on the old allotment.    
The seed potatoes have arrived and I have put them to chit in the greenhouse.  I have put this four tiered mini greenhouse inside the greenhouse.  I put the potatoes in trays and then into this mini greenhouse which is in the big greenhouse.  The potato trays were covered in bubble wrap.
Four tiered mini greenhouse.

Mini greenhouse at the back of the big
The greenhouses and cold frame are all full to overflowing.  I will have to take my chair out of the big greenhouse to fit things in now.

Tuesday, 13 January 2015

Allotment inventory.

So let's have an inventory of useful plants growing on the allotment and seed ready to be sown.

Apple tree 'Discovery' A cheap tree I got for £5.
Apple tree ' Egremont Russet'  espalier - a cheap tree I got for £5.
Apple tree 'Ribston Pippn' espalier -  two. Grafted myself onto M9 rootstock
Two apple trees that I can't identify but crop very well; one is an espalier and the other a small standard tree.
Ten M26 rootstock and two M9 rootstock.  
Apple tree sions 
'James Grieve' (1893) bred in Scotland long keeping
'Greensleeves' (1966) can leave on tree until October and eat but does not keep.
'Egremont russet' (1872).  Do I want two of these?
'Braeburn' (1950) Keeps for about three months.  Ripens in November in UK so will store till February at least.
'Saturn' (1980) a modern apple that does not store but ripens in August and can be eaten straight from the tree.
'Norfolk Royal' (1905)
'Pitmaston Pineapple'(1561)
'King of the Pippins'(1770s)
'Court Pendu Plat' (1613)
'Sturmer Pippin' (1800s)
'Golden Reinette' (1600)
'Blenheim Orange' (1740)                           Grafting these early March.  
They will all be espaliered if the grafts take.  
Apple mint (already planted)
Asparagus pea (own seed)    Sowing in April.
Basil Sowing under cover in April.
Bay (already planted) There are over twenty cuttings that are being pruned to standards with ball heads.
Beetroot 'Crimson King'  Sowing in April.
Beetroot 'Boltardy' Sowing end of March.
Borecole 'Red Russian' Sowing under cover in May possibly even June for winter 2015/2016.
Brussels Sprout 'Trafalgar' Sowing under cover in late April.
Brussel Sprout 'Montgomery' Sowing under cover in early April.
Broad Bean (Bunyard's Exhibition) Sowing under cover in February.
Broad Bean my own saved seed Sowing under cover in February.
Broccoli 'Red Arrow' Sowing under cover in May.
Broccoli 'Early Purple Blend' Sowing under cover in May
Blackberry 'Adrienne' already planted; bought this plant a long time ago. I have tip layered this plant and now I have two plants.  Training in, tying in and pruning in January.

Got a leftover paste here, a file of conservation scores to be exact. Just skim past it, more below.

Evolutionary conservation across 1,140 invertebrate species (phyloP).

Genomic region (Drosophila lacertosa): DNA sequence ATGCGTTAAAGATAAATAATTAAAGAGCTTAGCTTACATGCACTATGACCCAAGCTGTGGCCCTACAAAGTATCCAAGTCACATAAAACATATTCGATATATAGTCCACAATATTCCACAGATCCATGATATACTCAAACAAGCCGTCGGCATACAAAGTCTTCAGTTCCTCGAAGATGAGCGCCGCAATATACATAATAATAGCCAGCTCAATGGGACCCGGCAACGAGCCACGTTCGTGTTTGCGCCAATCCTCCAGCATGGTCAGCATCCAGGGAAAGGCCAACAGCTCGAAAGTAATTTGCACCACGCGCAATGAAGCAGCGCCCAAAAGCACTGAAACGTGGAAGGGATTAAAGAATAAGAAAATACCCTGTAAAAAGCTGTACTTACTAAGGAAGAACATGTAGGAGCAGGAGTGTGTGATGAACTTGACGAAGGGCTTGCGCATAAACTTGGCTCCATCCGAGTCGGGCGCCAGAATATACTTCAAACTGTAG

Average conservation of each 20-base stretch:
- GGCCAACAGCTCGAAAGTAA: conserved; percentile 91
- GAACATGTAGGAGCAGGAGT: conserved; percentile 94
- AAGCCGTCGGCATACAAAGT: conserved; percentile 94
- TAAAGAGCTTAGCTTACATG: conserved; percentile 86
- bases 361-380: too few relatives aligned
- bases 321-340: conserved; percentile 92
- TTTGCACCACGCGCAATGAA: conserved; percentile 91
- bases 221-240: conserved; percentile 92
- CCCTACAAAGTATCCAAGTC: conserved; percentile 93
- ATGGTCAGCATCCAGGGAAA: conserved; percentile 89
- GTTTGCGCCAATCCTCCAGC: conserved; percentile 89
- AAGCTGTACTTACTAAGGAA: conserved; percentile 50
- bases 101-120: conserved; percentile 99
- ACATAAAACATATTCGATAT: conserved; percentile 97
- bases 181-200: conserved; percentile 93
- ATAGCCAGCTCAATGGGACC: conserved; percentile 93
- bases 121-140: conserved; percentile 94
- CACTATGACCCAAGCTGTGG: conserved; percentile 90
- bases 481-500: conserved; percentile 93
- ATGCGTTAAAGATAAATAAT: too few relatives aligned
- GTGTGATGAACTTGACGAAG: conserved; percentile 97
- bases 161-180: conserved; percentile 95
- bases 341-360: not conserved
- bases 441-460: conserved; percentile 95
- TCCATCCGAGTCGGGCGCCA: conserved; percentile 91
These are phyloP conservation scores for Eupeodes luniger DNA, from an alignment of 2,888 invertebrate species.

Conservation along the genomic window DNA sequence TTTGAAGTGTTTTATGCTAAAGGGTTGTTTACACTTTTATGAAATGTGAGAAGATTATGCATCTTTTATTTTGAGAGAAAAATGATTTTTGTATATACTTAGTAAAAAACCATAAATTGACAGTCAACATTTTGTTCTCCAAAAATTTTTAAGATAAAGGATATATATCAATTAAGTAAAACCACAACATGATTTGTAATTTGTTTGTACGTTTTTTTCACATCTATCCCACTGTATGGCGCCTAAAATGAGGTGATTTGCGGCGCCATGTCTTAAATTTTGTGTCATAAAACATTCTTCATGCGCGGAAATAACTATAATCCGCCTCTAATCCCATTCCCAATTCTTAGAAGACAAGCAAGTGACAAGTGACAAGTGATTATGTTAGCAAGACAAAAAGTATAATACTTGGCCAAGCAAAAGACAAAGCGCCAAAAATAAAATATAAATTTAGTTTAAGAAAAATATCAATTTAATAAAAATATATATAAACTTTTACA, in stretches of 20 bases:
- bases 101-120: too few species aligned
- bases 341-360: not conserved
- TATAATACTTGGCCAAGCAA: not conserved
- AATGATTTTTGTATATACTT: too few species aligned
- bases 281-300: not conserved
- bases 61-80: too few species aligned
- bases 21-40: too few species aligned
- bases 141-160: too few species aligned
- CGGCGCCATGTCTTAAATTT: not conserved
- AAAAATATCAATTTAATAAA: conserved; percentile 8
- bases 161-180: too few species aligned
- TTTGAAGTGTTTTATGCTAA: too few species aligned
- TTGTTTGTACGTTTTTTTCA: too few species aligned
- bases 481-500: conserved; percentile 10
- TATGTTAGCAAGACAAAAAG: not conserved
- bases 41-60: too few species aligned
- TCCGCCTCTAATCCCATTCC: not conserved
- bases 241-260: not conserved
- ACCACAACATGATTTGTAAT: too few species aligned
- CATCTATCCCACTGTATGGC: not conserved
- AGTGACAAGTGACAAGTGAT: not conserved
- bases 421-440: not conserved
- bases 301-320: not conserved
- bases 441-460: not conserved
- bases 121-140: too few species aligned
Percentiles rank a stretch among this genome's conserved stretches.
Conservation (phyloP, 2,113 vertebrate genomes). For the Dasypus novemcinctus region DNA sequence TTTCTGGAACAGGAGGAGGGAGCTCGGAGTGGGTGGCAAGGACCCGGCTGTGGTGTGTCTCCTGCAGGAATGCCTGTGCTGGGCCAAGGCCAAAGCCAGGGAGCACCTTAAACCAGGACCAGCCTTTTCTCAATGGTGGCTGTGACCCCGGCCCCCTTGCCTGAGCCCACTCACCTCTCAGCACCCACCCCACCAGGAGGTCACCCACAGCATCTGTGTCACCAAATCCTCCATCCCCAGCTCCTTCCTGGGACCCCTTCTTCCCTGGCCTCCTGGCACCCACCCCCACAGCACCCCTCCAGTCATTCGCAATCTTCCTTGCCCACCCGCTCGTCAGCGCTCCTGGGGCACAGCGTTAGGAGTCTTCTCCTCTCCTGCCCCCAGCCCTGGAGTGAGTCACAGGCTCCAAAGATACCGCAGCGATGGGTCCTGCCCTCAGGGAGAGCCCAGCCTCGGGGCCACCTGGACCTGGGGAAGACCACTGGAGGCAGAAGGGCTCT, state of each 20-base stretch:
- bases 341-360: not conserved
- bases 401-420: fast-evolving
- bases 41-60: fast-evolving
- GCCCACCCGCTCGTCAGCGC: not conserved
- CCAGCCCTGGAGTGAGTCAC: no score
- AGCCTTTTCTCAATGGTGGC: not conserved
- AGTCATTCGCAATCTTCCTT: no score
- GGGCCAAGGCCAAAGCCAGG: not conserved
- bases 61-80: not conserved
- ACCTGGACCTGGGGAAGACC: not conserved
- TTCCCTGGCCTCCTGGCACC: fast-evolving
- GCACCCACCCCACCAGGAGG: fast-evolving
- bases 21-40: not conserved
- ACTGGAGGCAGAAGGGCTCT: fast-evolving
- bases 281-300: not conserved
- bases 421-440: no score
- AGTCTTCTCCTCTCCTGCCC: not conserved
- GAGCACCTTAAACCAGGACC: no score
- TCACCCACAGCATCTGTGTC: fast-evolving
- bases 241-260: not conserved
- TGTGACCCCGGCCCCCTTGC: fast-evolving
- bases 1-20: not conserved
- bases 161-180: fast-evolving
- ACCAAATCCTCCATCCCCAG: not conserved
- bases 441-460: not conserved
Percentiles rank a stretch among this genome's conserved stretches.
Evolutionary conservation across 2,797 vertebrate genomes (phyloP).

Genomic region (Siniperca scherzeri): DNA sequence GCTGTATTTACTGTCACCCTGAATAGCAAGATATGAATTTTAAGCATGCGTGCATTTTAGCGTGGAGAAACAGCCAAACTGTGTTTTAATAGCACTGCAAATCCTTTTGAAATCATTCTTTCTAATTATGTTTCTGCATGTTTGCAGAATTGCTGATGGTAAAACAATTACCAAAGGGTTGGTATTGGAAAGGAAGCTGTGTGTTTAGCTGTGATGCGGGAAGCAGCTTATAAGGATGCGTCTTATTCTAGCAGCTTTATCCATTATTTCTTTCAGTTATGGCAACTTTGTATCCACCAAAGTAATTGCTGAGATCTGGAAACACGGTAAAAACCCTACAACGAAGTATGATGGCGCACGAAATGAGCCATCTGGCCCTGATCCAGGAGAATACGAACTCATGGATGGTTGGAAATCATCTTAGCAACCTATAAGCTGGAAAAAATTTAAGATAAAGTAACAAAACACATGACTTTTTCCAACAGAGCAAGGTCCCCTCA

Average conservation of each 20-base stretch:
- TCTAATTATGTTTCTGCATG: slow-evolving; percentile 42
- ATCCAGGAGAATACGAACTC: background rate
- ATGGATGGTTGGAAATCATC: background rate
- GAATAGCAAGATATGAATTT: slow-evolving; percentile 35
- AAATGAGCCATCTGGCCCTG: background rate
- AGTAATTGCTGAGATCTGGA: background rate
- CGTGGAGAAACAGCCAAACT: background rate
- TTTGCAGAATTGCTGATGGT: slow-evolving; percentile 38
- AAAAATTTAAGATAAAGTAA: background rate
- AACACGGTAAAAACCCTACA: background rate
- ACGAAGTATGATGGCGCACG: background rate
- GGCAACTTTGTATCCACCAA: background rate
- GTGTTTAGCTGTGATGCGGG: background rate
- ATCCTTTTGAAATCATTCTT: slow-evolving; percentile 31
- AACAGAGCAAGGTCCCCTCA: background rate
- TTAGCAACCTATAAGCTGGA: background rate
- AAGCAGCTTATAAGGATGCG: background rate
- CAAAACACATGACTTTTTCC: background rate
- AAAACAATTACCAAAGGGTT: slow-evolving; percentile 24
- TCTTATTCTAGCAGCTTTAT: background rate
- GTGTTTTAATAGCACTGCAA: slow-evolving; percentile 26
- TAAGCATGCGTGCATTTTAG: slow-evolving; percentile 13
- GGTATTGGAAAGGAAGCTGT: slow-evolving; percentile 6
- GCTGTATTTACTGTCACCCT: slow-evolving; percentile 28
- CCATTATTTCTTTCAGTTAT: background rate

Blackcurrant 'Ben Sarek' already planted; bought a long time ago.
Blackcurrant 'Ben Connan' already planted; bought for this season
Blackcurrant 'Ebony' already planted; bought for this season.  
Blackcurrants - other. already planted; lots of cuttings of various varieties.  
Cabbage 'Brunswick' sown in October and growing on in the cold frame.  
Cabbage 'January King' Sowing under cover in April
Cabbage 'Golden Acre' Sowing under cover in February to get an early crop.
Cabbage 'Red Drumhead' Sowing under cover in March.  
Cabbage 'Holland Winter White'  Sowing under cover in May
Cabbage 'Robin' Sowing under cover in March.
Cabbage 'Stonehead'. Sowing under cover in April.
Calabrese 'Parthenon' Sowing in February under glass.  Keeping some seed to sow in September for early crop in 2016.
Calabrese 'Green Magic' Sowing under cover at the end of April.
Calabrese 'Samson' Sowing under cover at end May
Cauliflower 'Aalsmeer' (winter) Sowing under cover during the beginning of May.  For cropping in April and May of 2016
Cauliflower 'All the year round' Not sure whether I am going to sow these.  Old seed.  
Cauliflower 'Flamenco' Sowing these during end of April under cover.  
Cauliflower 'Candid Charm' Matures in about 75 days so sowing at the end of May.
Cauliflower 'Romanesco Precoce' Sowing these under cover middle of May.
Carrot 'Flyaway' 
Carrot 'Autumn King'
Carrot 'St Valery'
Celery 'Full White' (self blanching)
Celery 'Victoria'
Celeriac 'Asterix'
Chicory 'Variegata Di Castelfranco'
Chilli 'Friar's hat'
Chilli 'Hot Stuff'
Chilli 'Rocoto'
Cucumber 'Burpless Tasty Green'
Comfrey (already planted)
Courgette 'Ambassador'  
Courgette 'Atena Polka' yellow one.
Cucumber Burpless Tasty Green.  Going to try sowing in February but main crop will be sown in April.  
Curly Kale 'Dwarf Green Curled' Sowing in June for 2015/2016 winter.  
Elephant garlic (already planted)
Fennel Florence 'Sweet Florence'
Fennel herb
French climbing bean 'Cobra' - own seed
French climbing bean 'Trail Of Tears' -  own seed
French climbing bean 'Blue Lake' - own seed